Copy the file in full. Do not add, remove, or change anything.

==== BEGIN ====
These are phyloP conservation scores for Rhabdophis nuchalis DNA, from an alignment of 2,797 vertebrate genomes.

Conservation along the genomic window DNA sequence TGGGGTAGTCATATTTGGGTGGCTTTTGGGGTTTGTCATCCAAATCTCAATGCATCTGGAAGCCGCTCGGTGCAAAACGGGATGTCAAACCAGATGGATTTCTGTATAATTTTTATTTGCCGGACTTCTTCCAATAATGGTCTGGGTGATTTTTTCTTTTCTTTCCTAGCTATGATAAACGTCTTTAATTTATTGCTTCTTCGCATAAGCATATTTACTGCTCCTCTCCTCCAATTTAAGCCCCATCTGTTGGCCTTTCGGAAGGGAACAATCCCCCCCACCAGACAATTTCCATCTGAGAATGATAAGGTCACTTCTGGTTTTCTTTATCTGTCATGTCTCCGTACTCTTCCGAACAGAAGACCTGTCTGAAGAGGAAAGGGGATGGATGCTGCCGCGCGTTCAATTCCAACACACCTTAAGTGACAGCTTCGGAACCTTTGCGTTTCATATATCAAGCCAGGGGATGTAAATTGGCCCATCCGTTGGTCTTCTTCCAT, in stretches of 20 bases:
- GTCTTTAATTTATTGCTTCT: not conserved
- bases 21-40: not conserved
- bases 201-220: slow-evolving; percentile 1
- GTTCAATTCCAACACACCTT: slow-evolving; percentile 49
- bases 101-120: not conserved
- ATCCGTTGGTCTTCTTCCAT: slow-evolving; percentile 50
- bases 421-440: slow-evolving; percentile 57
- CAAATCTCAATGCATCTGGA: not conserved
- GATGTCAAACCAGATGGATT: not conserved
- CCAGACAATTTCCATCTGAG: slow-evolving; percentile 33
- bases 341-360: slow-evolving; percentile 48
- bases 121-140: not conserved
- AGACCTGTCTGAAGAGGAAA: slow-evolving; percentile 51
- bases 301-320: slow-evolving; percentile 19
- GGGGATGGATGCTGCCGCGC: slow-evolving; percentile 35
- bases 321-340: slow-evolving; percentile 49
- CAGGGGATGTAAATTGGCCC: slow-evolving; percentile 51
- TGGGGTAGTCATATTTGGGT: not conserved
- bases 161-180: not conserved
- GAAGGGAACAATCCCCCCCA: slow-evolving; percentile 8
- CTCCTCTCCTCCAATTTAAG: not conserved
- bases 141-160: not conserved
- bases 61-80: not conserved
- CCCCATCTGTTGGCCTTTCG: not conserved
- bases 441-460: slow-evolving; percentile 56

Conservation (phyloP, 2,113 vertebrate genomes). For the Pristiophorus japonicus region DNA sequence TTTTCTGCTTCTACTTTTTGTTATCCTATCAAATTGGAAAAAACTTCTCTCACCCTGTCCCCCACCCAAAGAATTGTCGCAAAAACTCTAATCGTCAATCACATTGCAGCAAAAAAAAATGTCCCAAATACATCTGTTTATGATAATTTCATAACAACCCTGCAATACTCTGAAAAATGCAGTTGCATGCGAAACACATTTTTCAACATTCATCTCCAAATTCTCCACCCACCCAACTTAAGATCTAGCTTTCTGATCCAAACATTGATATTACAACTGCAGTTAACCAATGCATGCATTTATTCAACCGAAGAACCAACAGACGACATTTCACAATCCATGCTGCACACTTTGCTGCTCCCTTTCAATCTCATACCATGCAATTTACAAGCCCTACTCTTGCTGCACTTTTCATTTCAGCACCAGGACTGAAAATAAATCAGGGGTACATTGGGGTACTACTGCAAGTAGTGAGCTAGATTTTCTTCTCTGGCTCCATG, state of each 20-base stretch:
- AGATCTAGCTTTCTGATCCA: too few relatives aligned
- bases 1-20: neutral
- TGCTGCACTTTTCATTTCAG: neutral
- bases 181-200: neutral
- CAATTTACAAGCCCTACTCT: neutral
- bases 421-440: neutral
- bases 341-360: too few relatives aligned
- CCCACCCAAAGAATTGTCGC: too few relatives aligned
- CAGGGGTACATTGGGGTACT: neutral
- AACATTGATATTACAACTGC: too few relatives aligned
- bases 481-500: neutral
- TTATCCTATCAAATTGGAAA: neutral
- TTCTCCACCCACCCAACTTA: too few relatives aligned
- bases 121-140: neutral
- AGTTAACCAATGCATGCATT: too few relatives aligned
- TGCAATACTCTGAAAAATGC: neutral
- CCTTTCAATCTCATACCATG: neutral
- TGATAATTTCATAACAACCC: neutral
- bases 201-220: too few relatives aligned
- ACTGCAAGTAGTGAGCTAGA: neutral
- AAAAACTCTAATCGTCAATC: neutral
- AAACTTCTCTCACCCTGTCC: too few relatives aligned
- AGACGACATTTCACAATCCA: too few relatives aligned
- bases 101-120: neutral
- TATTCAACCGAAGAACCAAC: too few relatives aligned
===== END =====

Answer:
These are phyloP conservation scores for Rhabdophis nuchalis DNA, from an alignment of 2,797 vertebrate genomes.

Conservation along the genomic window DNA sequence TGGGGTAGTCATATTTGGGTGGCTTTTGGGGTTTGTCATCCAAATCTCAATGCATCTGGAAGCCGCTCGGTGCAAAACGGGATGTCAAACCAGATGGATTTCTGTATAATTTTTATTTGCCGGACTTCTTCCAATAATGGTCTGGGTGATTTTTTCTTTTCTTTCCTAGCTATGATAAACGTCTTTAATTTATTGCTTCTTCGCATAAGCATATTTACTGCTCCTCTCCTCCAATTTAAGCCCCATCTGTTGGCCTTTCGGAAGGGAACAATCCCCCCCACCAGACAATTTCCATCTGAGAATGATAAGGTCACTTCTGGTTTTCTTTATCTGTCATGTCTCCGTACTCTTCCGAACAGAAGACCTGTCTGAAGAGGAAAGGGGATGGATGCTGCCGCGCGTTCAATTCCAACACACCTTAAGTGACAGCTTCGGAACCTTTGCGTTTCATATATCAAGCCAGGGGATGTAAATTGGCCCATCCGTTGGTCTTCTTCCAT, in stretches of 20 bases:
- GTCTTTAATTTATTGCTTCT: not conserved
- bases 21-40: not conserved
- bases 201-220: slow-evolving; percentile 1
- GTTCAATTCCAACACACCTT: slow-evolving; percentile 49
- bases 101-120: not conserved
- ATCCGTTGGTCTTCTTCCAT: slow-evolving; percentile 50
- bases 421-440: slow-evolving; percentile 57
- CAAATCTCAATGCATCTGGA: not conserved
- GATGTCAAACCAGATGGATT: not conserved
- CCAGACAATTTCCATCTGAG: slow-evolving; percentile 33
- bases 341-360: slow-evolving; percentile 48
- bases 121-140: not conserved
- AGACCTGTCTGAAGAGGAAA: slow-evolving; percentile 51
- bases 301-320: slow-evolving; percentile 19
- GGGGATGGATGCTGCCGCGC: slow-evolving; percentile 35
- bases 321-340: slow-evolving; percentile 49
- CAGGGGATGTAAATTGGCCC: slow-evolving; percentile 51
- TGGGGTAGTCATATTTGGGT: not conserved
- bases 161-180: not conserved
- GAAGGGAACAATCCCCCCCA: slow-evolving; percentile 8
- CTCCTCTCCTCCAATTTAAG: not conserved
- bases 141-160: not conserved
- bases 61-80: not conserved
- CCCCATCTGTTGGCCTTTCG: not conserved
- bases 441-460: slow-evolving; percentile 56

Conservation (phyloP, 2,113 vertebrate genomes). For the Pristiophorus japonicus region DNA sequence TTTTCTGCTTCTACTTTTTGTTATCCTATCAAATTGGAAAAAACTTCTCTCACCCTGTCCCCCACCCAAAGAATTGTCGCAAAAACTCTAATCGTCAATCACATTGCAGCAAAAAAAAATGTCCCAAATACATCTGTTTATGATAATTTCATAACAACCCTGCAATACTCTGAAAAATGCAGTTGCATGCGAAACACATTTTTCAACATTCATCTCCAAATTCTCCACCCACCCAACTTAAGATCTAGCTTTCTGATCCAAACATTGATATTACAACTGCAGTTAACCAATGCATGCATTTATTCAACCGAAGAACCAACAGACGACATTTCACAATCCATGCTGCACACTTTGCTGCTCCCTTTCAATCTCATACCATGCAATTTACAAGCCCTACTCTTGCTGCACTTTTCATTTCAGCACCAGGACTGAAAATAAATCAGGGGTACATTGGGGTACTACTGCAAGTAGTGAGCTAGATTTTCTTCTCTGGCTCCATG, state of each 20-base stretch:
- AGATCTAGCTTTCTGATCCA: too few relatives aligned
- bases 1-20: neutral
- TGCTGCACTTTTCATTTCAG: neutral
- bases 181-200: neutral
- CAATTTACAAGCCCTACTCT: neutral
- bases 421-440: neutral
- bases 341-360: too few relatives aligned
- CCCACCCAAAGAATTGTCGC: too few relatives aligned
- CAGGGGTACATTGGGGTACT: neutral
- AACATTGATATTACAACTGC: too few relatives aligned
- bases 481-500: neutral
- TTATCCTATCAAATTGGAAA: neutral
- TTCTCCACCCACCCAACTTA: too few relatives aligned
- bases 121-140: neutral
- AGTTAACCAATGCATGCATT: too few relatives aligned
- TGCAATACTCTGAAAAATGC: neutral
- CCTTTCAATCTCATACCATG: neutral
- TGATAATTTCATAACAACCC: neutral
- bases 201-220: too few relatives aligned
- ACTGCAAGTAGTGAGCTAGA: neutral
- AAAAACTCTAATCGTCAATC: neutral
- AAACTTCTCTCACCCTGTCC: too few relatives aligned
- AGACGACATTTCACAATCCA: too few relatives aligned
- bases 101-120: neutral
- TATTCAACCGAAGAACCAAC: too few relatives aligned